The primary focus of every CMS should be creating and engaging an active community. It is vital for the development of new features, addons, themes, security reports, and patches. In order for a CMS to evolve naturally, a large community is vital. The ultimate goal for a CMS should be growth, which means both a growth in a community and a growth in features and usability.

Not everyone can create a new plugin or design a new feature, but there are a lot different ways that they can help. They can post simple tutorials, personal experiences, share design templates, be active by answering questions in forums, etc. If everyone was a designer, then no one would have the perspective of the average user, which is what a large, active community provides.

One of the biggest fears of new users is that they will not be able to get the support that they need, which is why the CMSs with large, active communities like Wordpress, Joomla, and Drupal continue to grow. With these CMSs, most people feel pretty confident that no matter what kind of support they need, they will be able to find related documentation somewhere on the web. It could be found at online forums, official tutorials, blogs, and anywhere else where tips are found. It seems like the bigger the CMS, the bigger the community. There are not many "big" CMSs that have small, inactive communities.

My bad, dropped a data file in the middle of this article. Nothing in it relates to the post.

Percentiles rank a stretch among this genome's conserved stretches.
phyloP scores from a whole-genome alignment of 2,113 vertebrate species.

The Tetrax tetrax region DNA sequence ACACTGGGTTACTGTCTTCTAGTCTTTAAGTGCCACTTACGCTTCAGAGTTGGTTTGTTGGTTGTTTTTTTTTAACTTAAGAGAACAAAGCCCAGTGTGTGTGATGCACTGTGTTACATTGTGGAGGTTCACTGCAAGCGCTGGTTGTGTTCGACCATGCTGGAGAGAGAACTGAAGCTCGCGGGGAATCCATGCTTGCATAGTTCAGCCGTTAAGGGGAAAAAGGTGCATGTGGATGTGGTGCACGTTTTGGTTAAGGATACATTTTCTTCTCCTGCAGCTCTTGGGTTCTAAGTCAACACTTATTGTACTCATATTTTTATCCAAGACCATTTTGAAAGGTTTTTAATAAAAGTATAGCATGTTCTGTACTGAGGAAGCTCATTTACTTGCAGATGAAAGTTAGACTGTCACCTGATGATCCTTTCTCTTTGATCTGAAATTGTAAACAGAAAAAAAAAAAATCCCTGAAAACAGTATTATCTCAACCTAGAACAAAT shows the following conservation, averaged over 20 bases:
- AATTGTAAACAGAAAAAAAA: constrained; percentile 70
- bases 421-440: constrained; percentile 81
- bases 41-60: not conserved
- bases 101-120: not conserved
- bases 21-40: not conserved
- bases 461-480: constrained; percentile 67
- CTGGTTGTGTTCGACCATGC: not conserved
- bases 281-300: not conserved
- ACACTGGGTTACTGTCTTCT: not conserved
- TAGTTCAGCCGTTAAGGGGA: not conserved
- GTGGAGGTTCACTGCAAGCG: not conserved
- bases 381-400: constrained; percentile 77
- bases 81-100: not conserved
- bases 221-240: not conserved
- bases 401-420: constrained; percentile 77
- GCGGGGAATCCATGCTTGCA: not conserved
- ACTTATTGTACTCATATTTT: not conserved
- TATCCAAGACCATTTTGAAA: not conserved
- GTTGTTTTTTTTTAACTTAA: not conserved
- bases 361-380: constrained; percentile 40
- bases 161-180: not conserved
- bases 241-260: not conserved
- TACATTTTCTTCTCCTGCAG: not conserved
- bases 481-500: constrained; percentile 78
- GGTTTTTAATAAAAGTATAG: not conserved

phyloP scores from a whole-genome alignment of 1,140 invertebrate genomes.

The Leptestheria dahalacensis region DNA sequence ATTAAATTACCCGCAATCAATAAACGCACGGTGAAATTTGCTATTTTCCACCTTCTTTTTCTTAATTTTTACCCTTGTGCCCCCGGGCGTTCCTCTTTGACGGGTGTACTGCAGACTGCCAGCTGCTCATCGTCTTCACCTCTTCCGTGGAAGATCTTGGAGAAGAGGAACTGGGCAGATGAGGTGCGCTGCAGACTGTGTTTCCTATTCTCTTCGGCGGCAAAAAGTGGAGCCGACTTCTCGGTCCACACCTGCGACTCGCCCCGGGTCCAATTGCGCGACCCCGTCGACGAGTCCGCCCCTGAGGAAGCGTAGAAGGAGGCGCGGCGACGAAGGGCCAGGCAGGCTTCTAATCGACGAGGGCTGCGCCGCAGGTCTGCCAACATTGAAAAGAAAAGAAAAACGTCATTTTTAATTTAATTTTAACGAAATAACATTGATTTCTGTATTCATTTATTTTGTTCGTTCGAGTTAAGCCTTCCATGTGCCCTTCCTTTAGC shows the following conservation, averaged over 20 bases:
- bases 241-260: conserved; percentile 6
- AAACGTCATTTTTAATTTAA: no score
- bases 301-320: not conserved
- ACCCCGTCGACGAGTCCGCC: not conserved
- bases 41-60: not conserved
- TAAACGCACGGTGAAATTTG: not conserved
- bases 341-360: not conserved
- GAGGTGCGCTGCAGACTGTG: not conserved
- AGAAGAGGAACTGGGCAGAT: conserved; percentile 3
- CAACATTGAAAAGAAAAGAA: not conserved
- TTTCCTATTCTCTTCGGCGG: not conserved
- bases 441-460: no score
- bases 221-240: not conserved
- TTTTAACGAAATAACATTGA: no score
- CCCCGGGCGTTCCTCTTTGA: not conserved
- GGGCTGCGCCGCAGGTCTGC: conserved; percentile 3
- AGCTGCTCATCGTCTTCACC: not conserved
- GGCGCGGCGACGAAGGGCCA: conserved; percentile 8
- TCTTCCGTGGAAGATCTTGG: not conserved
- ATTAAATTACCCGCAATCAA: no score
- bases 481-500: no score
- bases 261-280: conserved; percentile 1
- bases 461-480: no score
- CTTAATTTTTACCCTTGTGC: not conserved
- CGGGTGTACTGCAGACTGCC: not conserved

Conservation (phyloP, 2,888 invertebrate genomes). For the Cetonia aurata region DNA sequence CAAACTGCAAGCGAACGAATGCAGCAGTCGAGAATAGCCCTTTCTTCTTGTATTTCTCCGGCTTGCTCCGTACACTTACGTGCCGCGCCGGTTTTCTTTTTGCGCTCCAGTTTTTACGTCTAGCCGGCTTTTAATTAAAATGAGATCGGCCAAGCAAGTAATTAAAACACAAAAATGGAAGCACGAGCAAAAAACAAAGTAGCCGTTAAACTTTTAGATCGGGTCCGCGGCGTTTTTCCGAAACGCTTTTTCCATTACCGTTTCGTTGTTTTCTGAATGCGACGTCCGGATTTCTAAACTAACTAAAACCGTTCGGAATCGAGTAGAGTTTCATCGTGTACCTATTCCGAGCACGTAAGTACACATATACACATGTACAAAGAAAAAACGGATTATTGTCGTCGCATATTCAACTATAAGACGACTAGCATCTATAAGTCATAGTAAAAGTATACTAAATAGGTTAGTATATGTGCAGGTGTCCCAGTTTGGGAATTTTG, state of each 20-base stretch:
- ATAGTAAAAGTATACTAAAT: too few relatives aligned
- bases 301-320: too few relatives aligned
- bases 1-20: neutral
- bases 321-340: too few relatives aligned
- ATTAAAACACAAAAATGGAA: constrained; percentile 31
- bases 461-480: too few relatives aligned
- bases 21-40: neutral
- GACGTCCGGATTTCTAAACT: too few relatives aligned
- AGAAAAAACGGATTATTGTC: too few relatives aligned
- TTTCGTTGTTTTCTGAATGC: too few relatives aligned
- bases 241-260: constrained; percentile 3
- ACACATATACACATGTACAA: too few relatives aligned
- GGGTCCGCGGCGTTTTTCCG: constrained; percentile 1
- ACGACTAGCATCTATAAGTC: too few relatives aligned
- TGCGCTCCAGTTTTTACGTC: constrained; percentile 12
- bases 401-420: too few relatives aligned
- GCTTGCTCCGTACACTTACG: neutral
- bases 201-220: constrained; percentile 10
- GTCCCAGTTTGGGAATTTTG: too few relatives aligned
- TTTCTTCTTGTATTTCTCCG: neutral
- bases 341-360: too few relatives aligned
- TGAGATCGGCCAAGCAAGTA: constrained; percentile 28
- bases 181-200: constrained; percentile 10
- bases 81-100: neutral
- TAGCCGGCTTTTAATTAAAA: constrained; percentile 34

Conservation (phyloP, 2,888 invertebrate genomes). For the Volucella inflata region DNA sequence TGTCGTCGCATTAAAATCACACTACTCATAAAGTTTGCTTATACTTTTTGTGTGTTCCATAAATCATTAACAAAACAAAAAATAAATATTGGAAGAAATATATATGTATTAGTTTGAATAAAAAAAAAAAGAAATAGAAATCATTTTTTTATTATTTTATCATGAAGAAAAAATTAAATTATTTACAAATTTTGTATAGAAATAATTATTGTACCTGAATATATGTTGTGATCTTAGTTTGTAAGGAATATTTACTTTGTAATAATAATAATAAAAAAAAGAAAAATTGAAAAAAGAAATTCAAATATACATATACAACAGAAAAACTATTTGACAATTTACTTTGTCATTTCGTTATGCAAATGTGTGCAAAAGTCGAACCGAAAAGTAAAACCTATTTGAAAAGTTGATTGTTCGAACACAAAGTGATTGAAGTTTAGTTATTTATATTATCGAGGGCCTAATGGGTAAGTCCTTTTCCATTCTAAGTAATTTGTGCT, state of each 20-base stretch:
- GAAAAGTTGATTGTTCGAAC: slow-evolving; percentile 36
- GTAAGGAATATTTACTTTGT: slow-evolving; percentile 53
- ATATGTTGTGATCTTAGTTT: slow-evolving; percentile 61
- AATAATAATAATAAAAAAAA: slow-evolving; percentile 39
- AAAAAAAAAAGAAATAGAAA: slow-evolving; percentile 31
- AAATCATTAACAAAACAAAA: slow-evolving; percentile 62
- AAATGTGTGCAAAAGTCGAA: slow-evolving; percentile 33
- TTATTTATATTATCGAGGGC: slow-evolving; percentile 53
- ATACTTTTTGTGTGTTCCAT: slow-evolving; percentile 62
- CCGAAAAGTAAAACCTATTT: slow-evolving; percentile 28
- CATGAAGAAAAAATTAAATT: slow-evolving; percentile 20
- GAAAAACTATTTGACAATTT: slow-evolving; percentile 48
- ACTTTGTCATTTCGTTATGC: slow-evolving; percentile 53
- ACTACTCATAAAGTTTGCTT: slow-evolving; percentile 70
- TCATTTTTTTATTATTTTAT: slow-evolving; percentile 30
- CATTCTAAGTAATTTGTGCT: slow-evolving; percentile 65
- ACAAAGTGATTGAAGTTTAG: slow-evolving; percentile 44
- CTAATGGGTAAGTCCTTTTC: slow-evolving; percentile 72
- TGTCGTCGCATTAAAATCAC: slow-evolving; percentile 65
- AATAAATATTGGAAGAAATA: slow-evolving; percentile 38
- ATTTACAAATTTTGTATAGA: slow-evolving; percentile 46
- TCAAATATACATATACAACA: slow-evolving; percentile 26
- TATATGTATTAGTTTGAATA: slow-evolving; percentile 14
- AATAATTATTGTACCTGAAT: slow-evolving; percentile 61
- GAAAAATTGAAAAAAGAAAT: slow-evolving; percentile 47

10) What area do you think we should work on in terms of developing ocPortal?

Just like the previous question, the key is engaging your community and making them more active. By giving people more incentive to be a top contributor, like promoting their work or their websites on the ocPortal website. For example, you can showcase the websites of your top contributors on your homepage. It seems like you are already headed in the right direction with the members of month and the points system, but the nofollowed links to the member's websites can really hinder their motivation. At minimum, the top contributors should be able to have the nofollow tag lifted.

From a technical aspect, I am not an ocPortal user and have only tested out the demo, so I really don't have any great suggestions on the technical side of things. The biggest thing for me would be to enable browsing themes without having to download them. Having more visually appealing templates and promoting them more, would probably help as well. As with all CMSs, people will try ocPortal just because they found a great looking template.

(We have since removed the nofollow tag on links for members of the month and users who have been with us for a while. We have also created a partner program  where agencies and developers can be certified for using ocPortal. - Steve)

11) Twitter or Facebook?